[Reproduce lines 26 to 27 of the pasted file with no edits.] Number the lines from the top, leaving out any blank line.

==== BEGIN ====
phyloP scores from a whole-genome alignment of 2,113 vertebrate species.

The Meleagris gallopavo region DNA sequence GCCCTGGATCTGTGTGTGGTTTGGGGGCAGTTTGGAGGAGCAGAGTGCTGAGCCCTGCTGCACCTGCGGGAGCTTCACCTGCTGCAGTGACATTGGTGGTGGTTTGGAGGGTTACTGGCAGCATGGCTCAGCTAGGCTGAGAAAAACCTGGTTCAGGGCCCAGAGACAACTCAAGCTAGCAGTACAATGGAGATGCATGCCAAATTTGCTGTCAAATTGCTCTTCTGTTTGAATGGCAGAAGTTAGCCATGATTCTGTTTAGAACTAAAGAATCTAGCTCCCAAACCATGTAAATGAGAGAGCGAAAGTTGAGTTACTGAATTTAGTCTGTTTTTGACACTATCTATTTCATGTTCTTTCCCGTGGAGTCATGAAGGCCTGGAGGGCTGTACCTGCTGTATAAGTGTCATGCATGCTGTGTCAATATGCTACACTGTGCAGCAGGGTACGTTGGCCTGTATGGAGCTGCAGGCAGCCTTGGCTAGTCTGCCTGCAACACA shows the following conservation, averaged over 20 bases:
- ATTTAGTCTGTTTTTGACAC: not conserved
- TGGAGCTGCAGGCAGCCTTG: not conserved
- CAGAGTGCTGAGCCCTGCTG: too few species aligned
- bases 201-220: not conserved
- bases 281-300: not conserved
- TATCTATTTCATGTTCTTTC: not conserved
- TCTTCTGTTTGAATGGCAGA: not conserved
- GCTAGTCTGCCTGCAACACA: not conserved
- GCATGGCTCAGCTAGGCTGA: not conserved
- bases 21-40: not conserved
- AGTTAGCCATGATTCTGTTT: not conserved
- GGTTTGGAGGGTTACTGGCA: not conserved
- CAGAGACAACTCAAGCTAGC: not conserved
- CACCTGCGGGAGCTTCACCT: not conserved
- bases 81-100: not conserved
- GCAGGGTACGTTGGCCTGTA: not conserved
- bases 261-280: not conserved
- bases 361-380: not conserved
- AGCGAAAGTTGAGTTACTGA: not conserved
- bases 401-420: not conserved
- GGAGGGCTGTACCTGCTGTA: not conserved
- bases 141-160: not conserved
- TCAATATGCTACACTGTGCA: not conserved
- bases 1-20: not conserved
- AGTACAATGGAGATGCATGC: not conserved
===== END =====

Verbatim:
- bases 1-20: not conserved
- AGTACAATGGAGATGCATGC: not conserved